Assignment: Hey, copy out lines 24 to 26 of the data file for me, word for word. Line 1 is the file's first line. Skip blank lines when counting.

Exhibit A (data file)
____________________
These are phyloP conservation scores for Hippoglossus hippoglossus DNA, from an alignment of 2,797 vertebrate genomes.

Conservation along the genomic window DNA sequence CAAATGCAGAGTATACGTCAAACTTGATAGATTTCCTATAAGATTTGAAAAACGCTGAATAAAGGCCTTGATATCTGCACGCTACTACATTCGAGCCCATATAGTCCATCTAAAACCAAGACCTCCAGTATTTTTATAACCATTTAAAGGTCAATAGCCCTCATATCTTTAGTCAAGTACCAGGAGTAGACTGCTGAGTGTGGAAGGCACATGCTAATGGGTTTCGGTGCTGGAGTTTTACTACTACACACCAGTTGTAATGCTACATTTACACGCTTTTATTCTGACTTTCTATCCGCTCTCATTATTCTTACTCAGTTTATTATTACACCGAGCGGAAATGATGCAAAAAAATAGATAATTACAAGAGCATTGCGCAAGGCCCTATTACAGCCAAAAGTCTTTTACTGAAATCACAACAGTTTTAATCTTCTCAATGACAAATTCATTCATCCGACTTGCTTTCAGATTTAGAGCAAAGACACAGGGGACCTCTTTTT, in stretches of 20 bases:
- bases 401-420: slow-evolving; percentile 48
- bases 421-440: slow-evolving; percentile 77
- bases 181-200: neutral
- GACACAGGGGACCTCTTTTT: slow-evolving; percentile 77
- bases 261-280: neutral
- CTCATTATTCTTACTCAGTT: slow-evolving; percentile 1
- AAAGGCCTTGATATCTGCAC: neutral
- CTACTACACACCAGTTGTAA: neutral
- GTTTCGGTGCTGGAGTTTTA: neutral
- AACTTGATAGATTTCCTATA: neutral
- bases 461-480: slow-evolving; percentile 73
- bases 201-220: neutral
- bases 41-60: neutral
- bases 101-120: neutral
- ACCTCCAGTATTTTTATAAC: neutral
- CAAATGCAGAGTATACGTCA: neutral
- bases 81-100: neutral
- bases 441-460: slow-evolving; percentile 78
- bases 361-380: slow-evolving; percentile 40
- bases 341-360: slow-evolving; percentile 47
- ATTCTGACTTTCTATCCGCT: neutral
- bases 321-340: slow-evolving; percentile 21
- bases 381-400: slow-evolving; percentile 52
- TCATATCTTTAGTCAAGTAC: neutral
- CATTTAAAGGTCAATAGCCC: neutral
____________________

- bases 321-340: slow-evolving; percentile 21
- bases 381-400: slow-evolving; percentile 52
- TCATATCTTTAGTCAAGTAC: neutral